Welcome to the Weekly Movie Thread! This is your place on the Avocado to discuss recent films and old classics. Have recent blockbusters finally enticed you to sit in the dark with numerous strangers spaced six feet apart? Or do you prefer the comfort of your own sofa and dropping $30 for premium access ain’t no thing? Or are you a Luddite who prefers DVDs? Come in here and talk all things movies!
Today’s bonus prompt: what is the goofiest thing you’ve seen in a “scary” movie?
There is a very fine line between horror and comedy. Play a terrifying moment wrong, and all of the sudden it comes off as silly. Look no further than M. Night Shyamalan’s The Happening, where all of the horror beats are there. Mark Wahlberg looks around in fright at the terror that is enveloping them. There is a slow turn. He screams to everyone to run and they scatter in a blind panic.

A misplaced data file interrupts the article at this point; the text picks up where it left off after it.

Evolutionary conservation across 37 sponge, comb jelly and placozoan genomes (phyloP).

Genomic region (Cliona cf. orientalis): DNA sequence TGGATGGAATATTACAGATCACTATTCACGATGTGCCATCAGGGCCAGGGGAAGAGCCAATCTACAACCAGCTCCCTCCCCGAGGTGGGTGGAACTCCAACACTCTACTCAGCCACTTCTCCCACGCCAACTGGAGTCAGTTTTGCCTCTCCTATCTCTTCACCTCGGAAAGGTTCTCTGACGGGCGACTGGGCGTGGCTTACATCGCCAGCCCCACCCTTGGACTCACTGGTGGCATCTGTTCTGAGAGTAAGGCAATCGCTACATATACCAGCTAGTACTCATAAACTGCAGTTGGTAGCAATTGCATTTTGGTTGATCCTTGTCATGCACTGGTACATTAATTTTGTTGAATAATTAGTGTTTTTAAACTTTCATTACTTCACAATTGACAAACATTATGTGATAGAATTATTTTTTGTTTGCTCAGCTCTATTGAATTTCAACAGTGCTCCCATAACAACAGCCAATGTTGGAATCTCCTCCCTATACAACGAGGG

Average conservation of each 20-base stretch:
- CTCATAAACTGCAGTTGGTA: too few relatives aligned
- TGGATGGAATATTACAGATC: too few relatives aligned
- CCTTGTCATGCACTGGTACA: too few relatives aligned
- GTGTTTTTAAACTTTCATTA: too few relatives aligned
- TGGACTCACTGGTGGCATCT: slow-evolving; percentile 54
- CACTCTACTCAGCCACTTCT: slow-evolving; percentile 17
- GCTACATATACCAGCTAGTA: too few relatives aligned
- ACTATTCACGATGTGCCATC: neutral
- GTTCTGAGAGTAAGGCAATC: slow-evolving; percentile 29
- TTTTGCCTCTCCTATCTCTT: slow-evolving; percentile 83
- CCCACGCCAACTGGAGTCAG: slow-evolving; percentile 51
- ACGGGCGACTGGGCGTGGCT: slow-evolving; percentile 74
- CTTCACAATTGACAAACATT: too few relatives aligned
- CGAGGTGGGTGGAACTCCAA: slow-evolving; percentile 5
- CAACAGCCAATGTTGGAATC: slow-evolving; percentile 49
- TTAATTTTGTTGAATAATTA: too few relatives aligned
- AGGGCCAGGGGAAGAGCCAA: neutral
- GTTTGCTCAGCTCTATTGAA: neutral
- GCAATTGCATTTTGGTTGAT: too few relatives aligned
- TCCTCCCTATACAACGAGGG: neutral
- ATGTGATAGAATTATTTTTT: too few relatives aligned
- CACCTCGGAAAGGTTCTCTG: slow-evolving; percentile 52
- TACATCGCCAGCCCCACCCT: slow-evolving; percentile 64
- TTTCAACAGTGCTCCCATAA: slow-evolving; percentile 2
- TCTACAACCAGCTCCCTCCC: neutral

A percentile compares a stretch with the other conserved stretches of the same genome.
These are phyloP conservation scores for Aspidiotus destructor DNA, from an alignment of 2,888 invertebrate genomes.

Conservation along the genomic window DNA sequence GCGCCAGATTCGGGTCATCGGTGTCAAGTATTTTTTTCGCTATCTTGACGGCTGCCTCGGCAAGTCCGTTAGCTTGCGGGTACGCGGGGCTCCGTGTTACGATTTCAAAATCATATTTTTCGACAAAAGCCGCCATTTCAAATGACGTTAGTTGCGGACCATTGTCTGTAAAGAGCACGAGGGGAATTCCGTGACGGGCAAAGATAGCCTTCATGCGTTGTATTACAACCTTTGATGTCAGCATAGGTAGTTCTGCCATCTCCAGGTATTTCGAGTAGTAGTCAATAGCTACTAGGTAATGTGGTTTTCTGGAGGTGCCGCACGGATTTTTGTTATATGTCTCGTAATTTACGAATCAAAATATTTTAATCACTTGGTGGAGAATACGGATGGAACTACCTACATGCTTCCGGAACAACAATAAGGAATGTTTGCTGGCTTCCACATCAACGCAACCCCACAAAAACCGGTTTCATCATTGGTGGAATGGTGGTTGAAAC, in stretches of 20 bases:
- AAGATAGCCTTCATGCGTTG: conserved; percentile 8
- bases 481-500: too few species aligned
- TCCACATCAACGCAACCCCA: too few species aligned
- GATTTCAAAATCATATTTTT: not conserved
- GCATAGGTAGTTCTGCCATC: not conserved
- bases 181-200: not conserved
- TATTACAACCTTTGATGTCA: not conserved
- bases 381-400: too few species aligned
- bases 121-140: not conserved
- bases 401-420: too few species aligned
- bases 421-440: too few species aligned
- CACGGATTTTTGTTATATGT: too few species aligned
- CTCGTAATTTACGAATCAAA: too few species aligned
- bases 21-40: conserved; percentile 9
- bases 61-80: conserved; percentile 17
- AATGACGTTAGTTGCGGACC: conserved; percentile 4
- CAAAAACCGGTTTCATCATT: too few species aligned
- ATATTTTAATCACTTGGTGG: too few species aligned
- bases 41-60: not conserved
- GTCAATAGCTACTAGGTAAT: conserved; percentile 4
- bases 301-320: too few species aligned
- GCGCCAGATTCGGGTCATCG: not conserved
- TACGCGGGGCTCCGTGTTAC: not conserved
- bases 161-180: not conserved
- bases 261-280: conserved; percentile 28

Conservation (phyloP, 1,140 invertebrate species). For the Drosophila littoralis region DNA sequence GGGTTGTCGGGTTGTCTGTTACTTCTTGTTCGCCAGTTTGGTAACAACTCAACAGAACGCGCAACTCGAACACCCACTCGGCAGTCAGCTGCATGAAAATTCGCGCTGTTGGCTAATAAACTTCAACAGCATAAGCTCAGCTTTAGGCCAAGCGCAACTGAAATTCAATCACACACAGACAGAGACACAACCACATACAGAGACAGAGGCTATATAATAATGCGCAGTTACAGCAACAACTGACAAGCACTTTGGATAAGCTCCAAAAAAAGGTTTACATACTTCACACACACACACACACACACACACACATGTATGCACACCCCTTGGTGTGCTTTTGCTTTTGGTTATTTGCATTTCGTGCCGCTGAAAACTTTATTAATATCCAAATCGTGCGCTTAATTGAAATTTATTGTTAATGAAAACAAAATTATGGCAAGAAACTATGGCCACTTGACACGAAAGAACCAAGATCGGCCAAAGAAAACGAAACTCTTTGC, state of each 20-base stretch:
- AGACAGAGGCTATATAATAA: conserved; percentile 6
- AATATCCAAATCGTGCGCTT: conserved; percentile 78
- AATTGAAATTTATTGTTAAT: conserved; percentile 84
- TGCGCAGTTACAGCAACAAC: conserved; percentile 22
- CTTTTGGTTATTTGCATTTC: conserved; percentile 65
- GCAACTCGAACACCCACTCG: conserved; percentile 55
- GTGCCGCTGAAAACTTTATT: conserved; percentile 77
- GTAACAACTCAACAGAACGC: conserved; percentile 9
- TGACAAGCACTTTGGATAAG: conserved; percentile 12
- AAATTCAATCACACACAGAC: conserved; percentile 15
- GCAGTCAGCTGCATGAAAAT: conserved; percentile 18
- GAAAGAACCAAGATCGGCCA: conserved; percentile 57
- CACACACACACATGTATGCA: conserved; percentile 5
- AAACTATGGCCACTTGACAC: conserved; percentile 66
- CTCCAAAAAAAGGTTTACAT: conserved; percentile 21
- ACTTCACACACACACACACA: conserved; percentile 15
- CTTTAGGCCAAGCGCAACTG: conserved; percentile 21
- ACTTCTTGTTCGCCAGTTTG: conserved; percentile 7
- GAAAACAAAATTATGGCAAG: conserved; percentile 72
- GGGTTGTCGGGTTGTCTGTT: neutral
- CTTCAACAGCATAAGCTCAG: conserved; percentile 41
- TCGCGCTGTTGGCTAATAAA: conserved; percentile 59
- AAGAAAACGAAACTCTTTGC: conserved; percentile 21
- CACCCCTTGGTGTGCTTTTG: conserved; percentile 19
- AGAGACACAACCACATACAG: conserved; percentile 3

The only problem: the thing he’s scared about is the soft rustling of trees.
Italian director Dario Argento is known as one of the more influential international horror film makers out there. Yet all of his films have a strong strain of goofiness. Usually they star a foreigner, usually American, who seems to never really raise the suspicion of the local police despite being at the location of every murder in the film.
Deep Red provides some starling imagery the seems to come out of nowhere. A clockwork puppet that appears though an unseen side door, for example. A hallway full of paintings where perhaps one provides a glimpse of the killer. Walled off rooms with a corpse within. “Deep Red helped make Argento’s international reputation, even attracting the attention of Alfred Hitchcock, whose influence can be felt in nearly every scene,” Keith Phipps wrote at the AV Club.
And yet, there are moments you’re watching where you think to yourself, “Did Dario Argento intend this to be a comedy?”
There is one death scene in particular that recalls another from noted not-horror film, The Naked Gun.
Recently, viewers were split on whether Malignant and its bug-nuts conclusion was supposed to be intentionally funny, or if the goofy moments were completely by accident. Only James Wan knows.
Next week: Steven Spielberg